Tuesday, July 7, 2009

How General Convention Really Works

General Convention 2009 starts tomorrow. With all of the claptrap about it filling the Web, I thought I would let you in on the secret of what is really going on.

First, the basics: there are currently just 105 legitimate Dioceses in the Episcopal Church (USA), plus the Navajoland Area Mission, plus one convocation --- the Convocation of American Churches in Europe, under the jurisdiction of the Presiding Bishop. No valid replacements have been erected under the civil laws of the respective States for the four Dioceses which pulled out of ECUSA: San Joaquin, Pittsburgh, Fort Worth, and Quincy. Instead, the leadership at 815 has by sheer force of will maintained that only people left the Church, and that --- despite the reality that they are separate entities under their respective States' laws --- the legal structures of the respective Dioceses remain intact as inseparable units of the national body.

This question will ultimately be settled (and perhaps differently) in the various State courts, but in the interim the Credentials Committee of General Convention will have its marching orders: they must at all costs recognize the deputies selected (some at illegally noticed "conventions", at which the requisite quorums of clergy and/or laity were not present) by the four reorganized groups of Episcopalians who are presuming that minorities have the right to take over an unincorporated association whenever they disagree with what they majority has voted to do. (After all, isn't that the American way? Democracy --- in religion, anyway --- means that the majority always wins, unless the majority forms what 815 considers as the "recently departed", in which case the minority that 815 "recognizes" as "the majority" wins.)

Were the Credentials Committee to act otherwise, you see, that would create instant and huge problems for ECUSA in its scorched-earth litigation policy: if General Convention does not admit the delegations from the Potemkin dioceses, then the courts might be convinced to throw out the lawsuits they have each brought as well (except for Quincy, which is a special case). Never mind that none of the four Potemkin dioceses has bothered to apply to this General Convention for admission as a newly organized diocese --- that would not do, either, because to have done so would be to admit that they are brand new legal organizations, and not the old ones in which they were the minority.

Each Diocese, both regular and Potemkin, and the CACE will be represented at General Convention in two ways: in the House of Deputies, by up to eight elected deputies, consisting of no more than four laity and four clergy apiece; and in the House of Bishops, by the bishop(s) --- including co-adjutor, suffragan, assistant and (for perhaps the last time this Convention) resigned (that is, retired) --- from that Diocese. (There is a proposal, which is up for its second and final reading at this Convention, to amend the Constitution so as to deprive resigned bishops of any right to vote in the House of Bishops.) With 311 members currently in the House of Bishops, and a maximum of 111 x 8 = 888 deputies, there could theoretically be almost 1,200 voting participants (and each Diocese could theoretically send up to eight alternate deputies, as well). In reality, since many retired bishops do not attend, and since not all dioceses can afford to send eight deputies (plus at least one alternate), the actual number attending will (to use the 75th Convention as a guide) be on the order of 950 to 980.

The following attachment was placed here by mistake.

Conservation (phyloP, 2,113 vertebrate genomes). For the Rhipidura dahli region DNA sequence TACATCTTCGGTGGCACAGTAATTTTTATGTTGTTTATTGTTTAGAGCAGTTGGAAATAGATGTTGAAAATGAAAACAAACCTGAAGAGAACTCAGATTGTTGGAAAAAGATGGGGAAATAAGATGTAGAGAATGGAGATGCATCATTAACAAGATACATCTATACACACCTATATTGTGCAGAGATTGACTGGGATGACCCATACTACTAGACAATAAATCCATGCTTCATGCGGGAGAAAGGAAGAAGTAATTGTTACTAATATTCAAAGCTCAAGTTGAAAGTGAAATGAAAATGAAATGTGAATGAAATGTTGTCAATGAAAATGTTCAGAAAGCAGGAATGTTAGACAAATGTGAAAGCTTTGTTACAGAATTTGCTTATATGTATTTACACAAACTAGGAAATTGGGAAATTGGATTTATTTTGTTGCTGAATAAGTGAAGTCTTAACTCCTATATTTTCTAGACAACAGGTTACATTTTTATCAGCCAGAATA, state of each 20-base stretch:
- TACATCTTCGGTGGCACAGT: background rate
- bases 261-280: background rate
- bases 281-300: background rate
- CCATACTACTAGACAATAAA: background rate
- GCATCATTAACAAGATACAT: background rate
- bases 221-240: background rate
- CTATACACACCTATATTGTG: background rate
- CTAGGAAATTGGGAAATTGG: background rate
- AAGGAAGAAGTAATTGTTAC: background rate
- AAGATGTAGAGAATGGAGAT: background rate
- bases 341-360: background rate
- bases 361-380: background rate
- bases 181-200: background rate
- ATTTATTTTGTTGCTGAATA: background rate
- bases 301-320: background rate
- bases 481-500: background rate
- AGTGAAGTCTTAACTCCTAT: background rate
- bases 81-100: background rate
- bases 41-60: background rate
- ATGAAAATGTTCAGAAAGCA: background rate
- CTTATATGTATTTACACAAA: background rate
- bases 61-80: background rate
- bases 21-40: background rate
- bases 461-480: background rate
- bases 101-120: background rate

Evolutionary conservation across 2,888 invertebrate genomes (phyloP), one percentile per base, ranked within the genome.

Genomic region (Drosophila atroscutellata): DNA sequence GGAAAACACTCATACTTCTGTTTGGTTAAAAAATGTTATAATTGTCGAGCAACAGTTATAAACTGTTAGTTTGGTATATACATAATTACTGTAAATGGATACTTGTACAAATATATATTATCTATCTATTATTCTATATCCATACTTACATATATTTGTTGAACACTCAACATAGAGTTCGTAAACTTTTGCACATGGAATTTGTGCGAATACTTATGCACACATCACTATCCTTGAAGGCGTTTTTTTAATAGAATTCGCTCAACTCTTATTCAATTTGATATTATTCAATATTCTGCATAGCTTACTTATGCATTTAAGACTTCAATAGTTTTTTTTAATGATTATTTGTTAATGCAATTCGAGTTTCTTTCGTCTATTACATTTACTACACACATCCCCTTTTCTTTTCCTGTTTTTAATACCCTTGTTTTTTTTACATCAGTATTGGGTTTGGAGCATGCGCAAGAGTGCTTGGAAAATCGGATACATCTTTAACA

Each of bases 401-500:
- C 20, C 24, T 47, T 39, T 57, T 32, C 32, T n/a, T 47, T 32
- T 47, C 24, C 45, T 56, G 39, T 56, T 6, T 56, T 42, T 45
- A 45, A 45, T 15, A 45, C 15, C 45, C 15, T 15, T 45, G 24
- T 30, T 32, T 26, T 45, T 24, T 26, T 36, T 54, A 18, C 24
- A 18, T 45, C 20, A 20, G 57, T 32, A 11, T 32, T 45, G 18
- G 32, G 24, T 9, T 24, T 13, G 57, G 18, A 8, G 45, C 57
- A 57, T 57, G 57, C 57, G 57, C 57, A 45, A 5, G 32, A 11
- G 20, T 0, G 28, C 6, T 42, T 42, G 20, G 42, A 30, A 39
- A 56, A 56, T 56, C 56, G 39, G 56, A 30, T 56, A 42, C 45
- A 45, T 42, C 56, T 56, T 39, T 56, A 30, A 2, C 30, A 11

This is still a very unwieldy number to consider all of the proposed legislation that is taken up during General Convention. So the work of both Houses is broken up into Committees, organized by subject area. The Committees consider and act on each Resolution proposed to the Convention, and make recommendations to the House of which they are a part. The recommendation for each Resolution is in the form of a "report" to that House, which receives a number for the computerized tracking system.

Depending on the nature and the source of the Resolution ("A" Resolutions come from official ECUSA committees, agencies and standing commissions working during the years since the previous Convention, "B" Resolutions are proposed by Bishops, "C" Resolutions are proposed by Dioceses or Provinces, and "D" Resolutions by Deputies), one of the two Houses is assigned to take it up initially. Only if that House passes it does the Resolution then go the other House --- for concurrence, amendment, or rejection. Theoretically, the House of initiation takes the legislative time to consider and vote separately on each Resolution, but the reality is otherwise.

As of this morning, the day before the General Convention begins, there are listed on its official Website 192 "A" Resolutions, 21 "B" Resolutions, 86 "C" Resolutions and 44 "D" Resolutions, making 343 Resolutions in all. (Additional Resolutions may still be introduced up until 5:00 p.m. on the second day of Convention.) The initial draft schedule for GC 2009 shows a total of only about twenty-four hours reserved for legislative sessions in each House. That works out to just about four minutes in which to debate and vote on each Resolution --- an obvious impossibility, given that in the House of Deputies, each of 888 potential Deputies normally may speak for three minutes on each item alone. So the powers that be have developed what is called a "Consent Calendar". The leadership of the House decides which Resolutions shall be assigned to debate on the floor; all the rest are placed on the Consent Calendar, which is acted on by a single vote.

And now we come to the truly amazing part. With all of this process being observed, one would think that General Convention must truly be a representative body, in which each Diocese participates through the votes of its elected bishops and deputies. But that is true only on the surface. For in reality, each deputy is repeatedly instructed in advance not to vote what their own Diocese "wants" them to do, but instead to vote their own conscience, guided by the Holy Spirit: